But back to this recipe. If you can’t find lamb shoulder blade chops, you can substitute another cut that benefits from a braise – like a shank. The shoulder blade chop is boney and connective tissue-y, hence really needing a braise. The original recipe called for straining the braising liquid and discarding the vegetable solids. Overall, the original recipe was very fussy. I’ve made it much more simple, and thus more rustic, which I generally appreciate more. This is easily scalable – I only made two chops since I found them on super sale and they were the reason I made this recipe. But you can of course make more and just scale the vegetables accordingly. The vegetable ratio is also something you can play with, depending on what you like. Same goes with the mash. If you want it a little sweeter, use more parsnips.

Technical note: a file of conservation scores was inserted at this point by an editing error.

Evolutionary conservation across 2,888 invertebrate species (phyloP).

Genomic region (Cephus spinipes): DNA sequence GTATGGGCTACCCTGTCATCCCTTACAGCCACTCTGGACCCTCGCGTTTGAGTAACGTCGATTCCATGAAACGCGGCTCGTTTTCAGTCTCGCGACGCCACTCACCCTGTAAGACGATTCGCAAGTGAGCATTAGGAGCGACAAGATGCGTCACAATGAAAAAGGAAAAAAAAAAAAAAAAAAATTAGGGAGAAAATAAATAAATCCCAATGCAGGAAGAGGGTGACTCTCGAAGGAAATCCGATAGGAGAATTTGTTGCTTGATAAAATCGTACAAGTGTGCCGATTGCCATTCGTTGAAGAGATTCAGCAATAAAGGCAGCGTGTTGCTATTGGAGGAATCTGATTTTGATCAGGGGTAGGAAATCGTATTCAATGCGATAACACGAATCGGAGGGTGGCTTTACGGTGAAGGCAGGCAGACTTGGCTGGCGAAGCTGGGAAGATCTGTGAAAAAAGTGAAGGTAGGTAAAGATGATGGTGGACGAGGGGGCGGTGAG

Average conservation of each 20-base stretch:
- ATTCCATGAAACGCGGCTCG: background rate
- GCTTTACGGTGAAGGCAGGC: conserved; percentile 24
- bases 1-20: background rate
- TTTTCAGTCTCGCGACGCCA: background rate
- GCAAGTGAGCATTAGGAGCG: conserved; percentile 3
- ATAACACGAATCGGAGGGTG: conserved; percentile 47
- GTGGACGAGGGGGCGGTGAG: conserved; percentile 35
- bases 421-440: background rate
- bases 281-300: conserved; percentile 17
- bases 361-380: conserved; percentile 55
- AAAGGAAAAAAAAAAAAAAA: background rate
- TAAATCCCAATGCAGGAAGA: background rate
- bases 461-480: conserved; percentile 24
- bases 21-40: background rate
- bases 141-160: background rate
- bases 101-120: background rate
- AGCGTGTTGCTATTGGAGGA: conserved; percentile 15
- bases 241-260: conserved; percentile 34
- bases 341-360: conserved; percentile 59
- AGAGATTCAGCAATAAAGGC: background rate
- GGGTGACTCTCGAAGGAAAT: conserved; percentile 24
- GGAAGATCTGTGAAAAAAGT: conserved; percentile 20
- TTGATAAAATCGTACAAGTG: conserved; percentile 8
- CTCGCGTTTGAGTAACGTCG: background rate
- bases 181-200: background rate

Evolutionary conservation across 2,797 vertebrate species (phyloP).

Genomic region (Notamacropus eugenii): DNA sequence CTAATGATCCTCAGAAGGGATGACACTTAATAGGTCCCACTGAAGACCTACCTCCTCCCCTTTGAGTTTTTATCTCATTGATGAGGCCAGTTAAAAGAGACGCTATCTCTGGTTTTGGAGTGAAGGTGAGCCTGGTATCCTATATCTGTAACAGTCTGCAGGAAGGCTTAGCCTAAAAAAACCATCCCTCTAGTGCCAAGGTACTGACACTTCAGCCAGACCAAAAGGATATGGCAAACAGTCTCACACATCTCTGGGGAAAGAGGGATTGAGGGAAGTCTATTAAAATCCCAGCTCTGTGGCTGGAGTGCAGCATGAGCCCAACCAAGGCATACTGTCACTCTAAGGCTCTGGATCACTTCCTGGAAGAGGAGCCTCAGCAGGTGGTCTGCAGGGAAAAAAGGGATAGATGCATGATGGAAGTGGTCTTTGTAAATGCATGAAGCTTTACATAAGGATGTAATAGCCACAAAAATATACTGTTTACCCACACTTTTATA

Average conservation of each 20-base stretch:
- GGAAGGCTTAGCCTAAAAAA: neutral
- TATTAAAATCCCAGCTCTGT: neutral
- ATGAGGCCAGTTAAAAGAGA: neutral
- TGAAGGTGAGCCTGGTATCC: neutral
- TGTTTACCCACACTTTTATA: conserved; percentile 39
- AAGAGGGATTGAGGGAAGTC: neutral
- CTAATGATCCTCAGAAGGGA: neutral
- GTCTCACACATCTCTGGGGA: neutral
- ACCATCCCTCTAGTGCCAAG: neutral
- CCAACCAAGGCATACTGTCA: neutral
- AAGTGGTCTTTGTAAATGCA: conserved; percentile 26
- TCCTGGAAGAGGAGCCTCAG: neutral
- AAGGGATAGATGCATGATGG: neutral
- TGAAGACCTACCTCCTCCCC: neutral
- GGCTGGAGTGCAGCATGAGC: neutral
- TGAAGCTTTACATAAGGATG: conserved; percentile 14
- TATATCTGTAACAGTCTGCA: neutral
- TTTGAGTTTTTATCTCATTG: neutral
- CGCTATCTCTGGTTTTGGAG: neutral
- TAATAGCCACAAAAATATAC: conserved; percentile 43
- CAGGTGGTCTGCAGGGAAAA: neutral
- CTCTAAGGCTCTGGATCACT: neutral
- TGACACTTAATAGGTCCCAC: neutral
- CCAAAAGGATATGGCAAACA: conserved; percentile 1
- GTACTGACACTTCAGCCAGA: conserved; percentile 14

lamb shoulder chops
adapted from Cathal Armstrong, serves 6
6 lamb shoulder chops, trimmed of excess fat if desired
coarse sea salt and freshly ground black pepper
2-4 tablespoons olive oil/bacon fat
cloves from 2 heads of garlic, pressed or minced
5 medium carrots, peeled and roughly chopped
4 medium celery stalks, roughly chopped
1 medium onion, roughly chopped
5 sprigs fresh rosemary
8 sprigs fresh thyme, or 4 teaspoons dried
3 dried bay leaves
3-4 cups lamb or beef stock, just enough to cover the lamb
1. Preheat oven to 275 degrees.
2. Heat 1 tablespoon olive oil in a cast iron pan over high heat. Generously season lamb with salt and pepper and place in the pan, working in batches and adding oil each time. Brown for about 3 minutes per side. Transfer to your roasting pan or Pyrex.
3. Add the rest of the ingredients to the roasting pan. Tightly cover with foil and place in the oven. Roast for 2 1/2 hours.